With over five million people in the DC metropolitan area and over two million in Northern Virginia alone, in addition to my own complete lack of soccer talent, I had never met or heard of these three fellow Virginians while we all lived there.
But we did come pretty close. Several of my friends went to the elementary school they both attended. Chang and I went to the same middle school, and her cousin went to my high school.
Think about it — in a university of over 13,000 undergraduates, what are your chances of finding people from home?
I know it’s still a week away, but anticipating a third Fall Break spent in Ithaca — days of wandering through the empty campus with no one to watch October baseball with *tear* — has got me thinking about the idea of home recently. It’s not about being homesick exactly but wondering just what makes home “home” and whether we can take it with us to a new place, like college.
Home, to me, is one or a combination of the following: where we are, who we’re with, what we do.
The first two are pretty self-explanatory. They’re the reasons why we get homesick. I think that the last one, on the other hand, is the reason why professional athletes don’t go completely insane with the level of traveling they do — being away from “home” so much.
I think that we associate certain activities that we used to do before coming to Ithaca with home itself — for which sports would be a prime example. One of the things MacDonald missed most about home was her soccer team. I’ve talked to so many Cornell students over the past few years who say that the thing they miss most of all about high school is the sports, and they try to play sports as often as they can here to bring back that feeling of home.
The case of Chang, Apistolas and MacDonald is even simpler. They can feel as if they’re back in Virginia every time they see each other and/or step on the soccer field together.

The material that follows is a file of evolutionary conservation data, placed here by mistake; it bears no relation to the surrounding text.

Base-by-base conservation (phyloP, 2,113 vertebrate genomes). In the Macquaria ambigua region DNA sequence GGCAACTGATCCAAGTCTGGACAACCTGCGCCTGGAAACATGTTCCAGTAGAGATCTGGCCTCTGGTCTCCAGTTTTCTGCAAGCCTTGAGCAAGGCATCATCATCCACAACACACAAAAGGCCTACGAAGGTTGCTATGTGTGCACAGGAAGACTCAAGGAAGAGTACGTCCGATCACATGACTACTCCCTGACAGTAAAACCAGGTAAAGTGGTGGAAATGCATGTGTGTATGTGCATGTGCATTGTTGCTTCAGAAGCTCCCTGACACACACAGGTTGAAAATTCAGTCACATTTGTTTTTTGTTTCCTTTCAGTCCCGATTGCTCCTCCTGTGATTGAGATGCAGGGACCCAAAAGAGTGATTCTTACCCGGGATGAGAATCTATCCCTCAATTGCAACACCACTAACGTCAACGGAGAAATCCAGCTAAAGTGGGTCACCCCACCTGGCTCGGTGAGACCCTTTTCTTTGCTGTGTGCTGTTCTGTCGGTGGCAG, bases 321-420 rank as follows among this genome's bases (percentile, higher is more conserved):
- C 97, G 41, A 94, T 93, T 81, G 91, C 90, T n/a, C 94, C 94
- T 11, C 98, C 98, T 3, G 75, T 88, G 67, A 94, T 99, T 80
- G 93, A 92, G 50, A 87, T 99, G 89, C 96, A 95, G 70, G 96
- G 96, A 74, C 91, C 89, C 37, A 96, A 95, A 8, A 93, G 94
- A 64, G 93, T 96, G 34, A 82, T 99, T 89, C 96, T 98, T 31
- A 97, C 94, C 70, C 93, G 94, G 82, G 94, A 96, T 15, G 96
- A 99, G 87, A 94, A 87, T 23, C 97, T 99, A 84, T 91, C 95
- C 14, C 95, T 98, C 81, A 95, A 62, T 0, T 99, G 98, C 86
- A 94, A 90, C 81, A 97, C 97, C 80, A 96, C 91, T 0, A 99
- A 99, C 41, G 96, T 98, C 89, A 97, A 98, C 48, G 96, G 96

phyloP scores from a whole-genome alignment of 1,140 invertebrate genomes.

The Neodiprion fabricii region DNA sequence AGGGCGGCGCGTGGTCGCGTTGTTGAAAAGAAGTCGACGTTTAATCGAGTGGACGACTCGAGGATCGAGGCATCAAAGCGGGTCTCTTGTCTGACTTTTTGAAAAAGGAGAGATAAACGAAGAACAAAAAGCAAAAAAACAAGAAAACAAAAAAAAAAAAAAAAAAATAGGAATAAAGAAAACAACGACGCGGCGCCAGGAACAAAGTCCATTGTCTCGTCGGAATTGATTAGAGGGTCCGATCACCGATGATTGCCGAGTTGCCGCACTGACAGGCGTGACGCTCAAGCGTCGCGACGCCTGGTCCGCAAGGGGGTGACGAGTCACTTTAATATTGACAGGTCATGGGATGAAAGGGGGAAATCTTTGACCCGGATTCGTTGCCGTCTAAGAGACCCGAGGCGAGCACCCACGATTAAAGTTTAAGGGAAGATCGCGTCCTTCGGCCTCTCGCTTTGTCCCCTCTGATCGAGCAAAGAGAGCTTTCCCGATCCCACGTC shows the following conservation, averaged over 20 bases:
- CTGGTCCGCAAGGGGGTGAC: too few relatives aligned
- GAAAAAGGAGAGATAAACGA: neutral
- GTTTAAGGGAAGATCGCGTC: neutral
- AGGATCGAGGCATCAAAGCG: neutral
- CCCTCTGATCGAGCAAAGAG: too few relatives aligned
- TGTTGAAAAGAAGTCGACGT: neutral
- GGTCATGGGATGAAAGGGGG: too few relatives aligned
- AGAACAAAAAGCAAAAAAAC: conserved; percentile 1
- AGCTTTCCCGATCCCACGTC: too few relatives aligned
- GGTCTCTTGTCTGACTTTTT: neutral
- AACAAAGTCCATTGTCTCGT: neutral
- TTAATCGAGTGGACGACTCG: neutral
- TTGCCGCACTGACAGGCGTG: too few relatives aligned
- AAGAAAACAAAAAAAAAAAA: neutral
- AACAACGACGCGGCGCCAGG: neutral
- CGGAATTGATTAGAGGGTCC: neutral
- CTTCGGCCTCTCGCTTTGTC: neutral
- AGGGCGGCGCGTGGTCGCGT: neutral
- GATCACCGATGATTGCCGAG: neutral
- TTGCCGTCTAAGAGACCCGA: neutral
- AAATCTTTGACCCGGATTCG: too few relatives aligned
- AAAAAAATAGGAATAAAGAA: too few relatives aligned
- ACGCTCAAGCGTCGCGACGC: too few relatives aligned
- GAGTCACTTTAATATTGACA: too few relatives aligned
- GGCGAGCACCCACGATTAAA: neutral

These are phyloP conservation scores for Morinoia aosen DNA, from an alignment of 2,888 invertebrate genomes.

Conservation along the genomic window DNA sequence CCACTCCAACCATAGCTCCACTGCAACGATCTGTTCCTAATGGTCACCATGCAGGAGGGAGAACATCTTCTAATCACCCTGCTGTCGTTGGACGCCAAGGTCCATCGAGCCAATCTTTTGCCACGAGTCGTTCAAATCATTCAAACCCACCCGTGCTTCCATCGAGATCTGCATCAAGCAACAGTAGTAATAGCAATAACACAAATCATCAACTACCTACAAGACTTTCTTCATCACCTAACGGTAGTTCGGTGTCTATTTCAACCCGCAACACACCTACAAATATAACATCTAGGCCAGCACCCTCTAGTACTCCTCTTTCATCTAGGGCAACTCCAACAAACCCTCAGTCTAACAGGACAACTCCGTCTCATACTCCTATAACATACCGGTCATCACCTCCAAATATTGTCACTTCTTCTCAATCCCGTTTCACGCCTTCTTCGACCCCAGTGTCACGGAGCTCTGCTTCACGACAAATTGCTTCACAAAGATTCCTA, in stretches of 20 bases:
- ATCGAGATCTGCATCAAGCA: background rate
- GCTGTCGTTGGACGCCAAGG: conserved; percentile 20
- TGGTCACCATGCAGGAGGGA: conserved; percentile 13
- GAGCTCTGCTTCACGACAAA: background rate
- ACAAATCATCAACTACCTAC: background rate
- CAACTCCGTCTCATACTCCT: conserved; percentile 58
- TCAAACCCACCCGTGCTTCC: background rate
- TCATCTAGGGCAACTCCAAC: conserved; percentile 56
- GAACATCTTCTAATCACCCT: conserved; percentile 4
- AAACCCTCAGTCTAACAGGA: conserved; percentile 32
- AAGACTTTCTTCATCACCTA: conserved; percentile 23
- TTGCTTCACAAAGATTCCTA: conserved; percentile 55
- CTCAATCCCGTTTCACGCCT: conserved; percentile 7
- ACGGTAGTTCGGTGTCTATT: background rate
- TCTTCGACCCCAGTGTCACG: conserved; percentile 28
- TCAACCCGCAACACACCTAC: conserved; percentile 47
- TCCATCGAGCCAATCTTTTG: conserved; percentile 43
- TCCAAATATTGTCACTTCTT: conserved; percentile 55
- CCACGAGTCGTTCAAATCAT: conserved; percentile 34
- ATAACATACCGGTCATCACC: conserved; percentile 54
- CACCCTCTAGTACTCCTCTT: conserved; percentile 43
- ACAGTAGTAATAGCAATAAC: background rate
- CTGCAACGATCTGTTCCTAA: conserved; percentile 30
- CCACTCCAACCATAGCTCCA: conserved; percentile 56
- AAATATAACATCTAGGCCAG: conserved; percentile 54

Even discounting the time that Northern Virginia gridlock adds to traveling, the three teammates live closer to each other now than they did at home. Chang is in Balch, while Apistolas and MacDonald are in separate townhouses.
They see each all the time even though they are not roommates — maybe a little too much.
“We hang out with each other a lot,” Apistolas said before adding with a laugh, “Maybe we should make some new friends.”
Unlike me and the rest of the non-athletes at Cornell, the soccer players had this ready-set social group from the minute they step foot in Ithaca and even earlier. Pretty cool.
But it turns out that our relationships to home are not that different from one another. Like me, the soccer players from Virginia won’t get to go home for Fall Break, as the team will play Harvard in Boston on Saturday and then come back to Ithaca for some practices and team bonding.
All three, however, are planning to take the vacation bus down to Bethesda, Md.
“But we’re definitely going home for Thanksgiving,” Chang said with certainty.
I know the feeling.
Phil Collins might have put it best: “Take me home / cause I don’t remember.”
Of course, he was talking about a patient in a mental institution in that song, so by the analogy Cornell is just a place to stash crazies. Eh, not too far from the truth I guess. That was pretty much why the Administration invented Fall Break.